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Christopher Williams

scholar and activist, was born John Henry Clark in Union Springs, Alabama, the first of five children to John Clark and Willella (Willie) Mays, sharecroppers. Later Clarke changed the spelling of his name, dropping the “y” in Henry and replacing it with “ik” after the Norwegian playwright, Henrik Ibsen. He also added an “e” at the end of Clarke.

Clarke s great grandmother Mary who lived to be 108 inspired him to study history The young Clarke sat on her lap listening to stories and it was through her he later said that he first became aware of the word Africa Clarke grew up in the Baptist church and wanted to satisfy his intellectual curiosity regarding the Bible and its relationship to African people Like a detective he searched the Bible looking for an image of God that looked like him His dissatisfaction with what he found later ...

Article

Valerie Orlando

Martinican artist and Négritude activist, was born in Martinique. She was one of seven daughters in the accomplished Nardal family, prominent members of the bourgeois class of Martinique. Her father, Paul Nardal, was the first black Martinican to receive a scholarship to study in Paris. He later became an engineer and worked as a manager in the Department of Highways and Bridges in Martinique. Her mother, Louise Achille, was an accomplished pianist. Of the seven sisters, Paulette, Jane, and Andrée are best known for their literary contributions and intellectual devotion to arts and letters in Paris during the interwar period (1920–1939).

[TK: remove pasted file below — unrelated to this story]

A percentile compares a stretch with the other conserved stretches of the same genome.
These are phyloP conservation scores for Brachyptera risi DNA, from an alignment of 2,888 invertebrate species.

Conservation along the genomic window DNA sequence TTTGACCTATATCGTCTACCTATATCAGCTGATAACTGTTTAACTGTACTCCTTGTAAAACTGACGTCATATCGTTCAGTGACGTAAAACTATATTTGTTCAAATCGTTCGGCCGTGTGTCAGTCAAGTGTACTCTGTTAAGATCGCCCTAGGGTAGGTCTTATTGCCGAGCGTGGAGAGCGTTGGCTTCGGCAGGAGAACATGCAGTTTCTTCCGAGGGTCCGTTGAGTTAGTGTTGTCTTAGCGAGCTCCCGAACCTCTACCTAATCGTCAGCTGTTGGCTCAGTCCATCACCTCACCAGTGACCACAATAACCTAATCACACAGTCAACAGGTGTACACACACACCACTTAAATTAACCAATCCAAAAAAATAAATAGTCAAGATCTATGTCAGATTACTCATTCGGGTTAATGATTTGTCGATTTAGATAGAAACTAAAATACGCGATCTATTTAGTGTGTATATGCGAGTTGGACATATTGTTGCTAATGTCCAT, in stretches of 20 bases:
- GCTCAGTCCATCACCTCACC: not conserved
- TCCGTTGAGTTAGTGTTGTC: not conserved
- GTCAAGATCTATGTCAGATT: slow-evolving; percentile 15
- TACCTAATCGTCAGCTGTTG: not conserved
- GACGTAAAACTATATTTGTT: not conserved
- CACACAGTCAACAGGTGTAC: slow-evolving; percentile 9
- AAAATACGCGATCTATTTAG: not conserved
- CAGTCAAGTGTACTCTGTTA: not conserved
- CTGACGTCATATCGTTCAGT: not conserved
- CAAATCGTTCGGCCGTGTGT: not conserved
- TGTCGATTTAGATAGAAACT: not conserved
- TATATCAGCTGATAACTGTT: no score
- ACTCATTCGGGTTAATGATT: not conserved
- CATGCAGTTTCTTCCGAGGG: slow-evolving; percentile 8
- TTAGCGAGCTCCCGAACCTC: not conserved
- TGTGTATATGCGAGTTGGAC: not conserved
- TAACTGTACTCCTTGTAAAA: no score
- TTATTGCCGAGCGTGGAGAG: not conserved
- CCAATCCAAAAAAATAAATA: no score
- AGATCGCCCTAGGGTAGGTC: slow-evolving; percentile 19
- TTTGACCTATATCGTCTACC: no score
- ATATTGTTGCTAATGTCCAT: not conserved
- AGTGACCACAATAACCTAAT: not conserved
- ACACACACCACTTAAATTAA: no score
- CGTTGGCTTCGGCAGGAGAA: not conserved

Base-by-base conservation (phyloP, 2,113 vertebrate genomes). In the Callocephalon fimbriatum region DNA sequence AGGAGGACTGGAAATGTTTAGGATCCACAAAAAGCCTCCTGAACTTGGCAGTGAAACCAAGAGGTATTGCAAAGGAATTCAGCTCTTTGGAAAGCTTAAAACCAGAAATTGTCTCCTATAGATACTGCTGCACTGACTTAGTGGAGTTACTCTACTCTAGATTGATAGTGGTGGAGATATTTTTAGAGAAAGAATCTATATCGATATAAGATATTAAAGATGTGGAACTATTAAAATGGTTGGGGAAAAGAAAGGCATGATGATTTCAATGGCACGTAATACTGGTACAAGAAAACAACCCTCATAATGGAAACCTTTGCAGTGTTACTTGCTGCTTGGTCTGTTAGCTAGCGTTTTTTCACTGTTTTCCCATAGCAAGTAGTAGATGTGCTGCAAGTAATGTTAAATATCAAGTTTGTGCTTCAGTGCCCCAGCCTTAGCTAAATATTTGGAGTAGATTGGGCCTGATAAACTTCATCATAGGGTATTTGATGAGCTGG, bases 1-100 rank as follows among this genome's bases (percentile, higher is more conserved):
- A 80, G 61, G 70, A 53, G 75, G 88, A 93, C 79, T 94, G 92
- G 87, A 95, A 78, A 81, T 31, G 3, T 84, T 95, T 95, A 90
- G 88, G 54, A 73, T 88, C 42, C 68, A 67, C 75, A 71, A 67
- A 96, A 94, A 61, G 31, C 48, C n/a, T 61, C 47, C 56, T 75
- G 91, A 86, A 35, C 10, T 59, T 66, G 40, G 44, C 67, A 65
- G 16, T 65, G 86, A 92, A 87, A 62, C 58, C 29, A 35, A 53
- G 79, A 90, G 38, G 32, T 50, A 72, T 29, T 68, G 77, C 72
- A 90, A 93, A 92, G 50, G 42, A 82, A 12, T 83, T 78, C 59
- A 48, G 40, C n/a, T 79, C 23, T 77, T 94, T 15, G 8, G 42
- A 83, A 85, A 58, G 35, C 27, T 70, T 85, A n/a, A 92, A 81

In the 1920s Jane and her older sister Paulette left home to study in Paris They were the first Martinican women to study at the Sorbonne Both Jane and Paulette contributed to the intellectual activity and discourse cultivated in their salon in Clamart sur Seine just outside Paris The ...

Article

Valerie Orlando

Martinican artist and Négritude organizer, was born on 12 October 1896 in St Pierre Martinique She was one of seven daughters of the accomplished Nardal family prominent members of the bourgeois class of Martinique Her father Paul Nardal was the first black Martinican to receive a scholarship to study in Paris He later became an engineer and worked as manager of the Department of Highways and Bridges in Martinique Her mother Louise Achille was an accomplished pianist In the 1920s Paulette and her sister Jane left home to study in Paris Of the seven sisters Paulette Jane and Andrée are best known for their literary contributions and the founding of a salon dedicated to cultivating sociopolitical and literary discourse in Paris during the interwar period 1920 1939 Paulette and Jane were the first Martinican women to study at the Sorbonne Paulette obtained a degree in English and later worked ...

Article

Marika Sherwood

writer and public intellectual, was born in Arondizuogu, in eastern Nigeria, and was the third son of the second of ten wives of Ojike Emeanolu, an Ibo farmer and trader who had been badly injured in the struggles against the British conquerors in 1901 and 1902. Ojike was one of about a hundred children in this large family. Supported by his eldest brother who had converted to Christianity, but against his father's wishes, Ojike attended the Church Missionary Society School in his village from 1918 until 1925. As his parents refused to pay for further education, he became a pupil-teacher in the CMS School in Abagama and in 1929 won a scholarship to the CMS Teacher Training College in Awka In his memoir he recounts that the scholarship required him to teach in CMS schools on graduation he was returned to his old school ...